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Tech Worker Asked For A Mental Health Day And Received An Email From Boss About The Example She Was Setting

tech worker asked for mental health day and received email from boss about example she was setting

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Tech Worker Asked For A Mental Health Day And Received An Email From Boss About The Example She Was Setting


In recent years, taking mental health days to indulge in self-care and restoration has become more normalized across all avenues, including in the workplace and schools.

In June 2017, a web developer who had struggled with mental issues for quite some time decided that she needed a day off of work to “focus on her mental health.” After informing her team, she received an email from her boss that encapsulated how serious mental health should be taken in the workplace.

She asked for a ‘mental health day’ and received an email from her boss about the ‘example’ she was setting.

In a post to X, Madalyn Parker shared the email that she’d sent to her team about taking a mental health day and the response from her boss that reaffirmed her decision in the first place. Parker, 26, resided in Ann Harbor, Michigan, and was a software engineer for Olark — a Michigan-based live-chat platform that helps businesses talk to customers.

RELATED: Burnout Coach Tells Salaried Employees To ‘Go Home’ After 40 Hours — ‘Nothing Is Truly Urgent At A Corporate Job’

Parker had been open about her mental health struggles with both anxiety and depression in the workplace. In a 2015 post on Medium titled “Overcoming Mental Health Hurdles at Work,” she wrote about sharing her mental health challenges with her colleagues and feeling supported by her team.

“I have gotten to a place where I feel comfortable sharing my experience and letting people know when I’m not doing well. I have shorn that source of stress and no longer worry about others, especially at my job, thinking I don’t care or don’t like what I am doing,” Parker wrote. “It feels so good to know how well-supported I am at work, and that I really do have the power to make things happen.”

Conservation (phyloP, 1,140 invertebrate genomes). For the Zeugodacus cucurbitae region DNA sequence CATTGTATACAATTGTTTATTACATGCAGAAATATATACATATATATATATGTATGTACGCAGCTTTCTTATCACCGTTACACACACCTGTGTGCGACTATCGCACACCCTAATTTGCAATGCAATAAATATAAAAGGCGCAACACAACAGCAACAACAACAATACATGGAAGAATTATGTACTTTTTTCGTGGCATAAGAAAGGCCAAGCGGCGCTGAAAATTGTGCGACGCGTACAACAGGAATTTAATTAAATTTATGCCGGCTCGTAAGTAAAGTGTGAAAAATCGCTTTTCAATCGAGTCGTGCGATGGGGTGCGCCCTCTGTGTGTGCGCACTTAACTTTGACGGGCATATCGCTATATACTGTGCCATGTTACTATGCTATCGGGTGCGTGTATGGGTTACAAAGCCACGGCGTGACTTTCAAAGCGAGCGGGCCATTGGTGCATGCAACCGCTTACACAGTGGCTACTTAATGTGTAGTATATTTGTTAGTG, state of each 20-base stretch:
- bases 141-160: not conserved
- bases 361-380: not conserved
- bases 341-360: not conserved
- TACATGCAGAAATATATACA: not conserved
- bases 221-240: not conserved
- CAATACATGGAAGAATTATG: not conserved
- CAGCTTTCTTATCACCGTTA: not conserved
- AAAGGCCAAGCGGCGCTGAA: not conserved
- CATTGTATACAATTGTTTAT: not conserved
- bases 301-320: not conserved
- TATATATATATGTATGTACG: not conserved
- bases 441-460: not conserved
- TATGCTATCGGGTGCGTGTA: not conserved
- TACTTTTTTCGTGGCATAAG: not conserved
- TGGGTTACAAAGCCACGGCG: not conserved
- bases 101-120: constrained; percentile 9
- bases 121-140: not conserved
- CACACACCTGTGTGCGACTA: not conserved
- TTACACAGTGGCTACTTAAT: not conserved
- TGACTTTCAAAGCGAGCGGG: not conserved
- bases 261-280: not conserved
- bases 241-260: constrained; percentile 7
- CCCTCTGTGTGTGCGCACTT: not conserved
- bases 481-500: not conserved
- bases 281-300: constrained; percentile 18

“After repeatedly being told to keep my problems to myself for fear of discrimination, it’s good to know that it actually is possible to be open about mental health (even at work!) and have healthier relationships and less stress for it,” she continued.

After realizing that she needed to take a mental health day, Parker sent an email notifying her team that she wouldn’t be coming to work and would “hopefully… be back next week refreshed and back to 100%.” However, shortly after sending the email, Parker got a surprising response from the CEO of Olark, Ben Congleton.

Congleton wanted to personally thank Parker for sending her email, highlighting how important it is for employees to use their sick days as mental health days if they saw fit. “I can’t believe this is not a standard practice at all organizations,” he wrote.

“You are an example to us all,” he continued, “and help cut through the stigma so we can all bring our whole selves to work.”

RELATED: Woman Forced To Go Into The Office To ‘Collaborate’ With Coworkers Realizes She’s The Only One Not Working From Home

Congleton admitted that seeing all of the praise for his response brought tears to his eyes.

In a post shared on LinkedIn, Congleton explained that as an executive and someone who leads an organization, his sole job is to “empower and motivate our teams to maximize the impact of our organization for our customers, our employees, our shareholders, and the world.”

“Some of the responses brought tears to my eyes,” he explained. “There were so many stories of people wishing they worked at a place where their CEO cared about their health and so many people congratulating me on doing such a good thing. This should be business as usual. We have a lot of work to do.”

Parker’s story was shared on TikTok by a career content creator named Amber Lord. She stressed the importance of mental health days being made available to employees, adding that they are entirely different from “sick days.”

“I think they absolutely should be completely separate because mental health days are a completely separate issue,” she explained. “Mental health days are not when you’re necessarily sick with [a] cold or flu or anything like that. But mental health days are meant to help you avoid burnout, which can lead to long-term serious health issues and put you out of work long term.”

Nearly 8% of the American workforce experiences depression annually, with job stress and long hours among the leading causes of moderate to severe suicidal ideation for employees in the United States, according to Lyra, the leading global workforce in mental health care.�

There are many individuals, including managers and CEOs, who don’t understand that mental health is just as important as physical health, especially when it comes to being productive in the workplace. Employees should feel empowered to speak about their mental health issues without feeling as if they’re a burden or fearing that repercussions may happen if they do.�

RELATED: 5 Professional Women Share How They Are Secretly Struggling At Work And It’s Only Getting Worse

Nia Tipton is a Chicago-based entertainment, news, and lifestyle writer whose work delves into modern-day issues and experiences.





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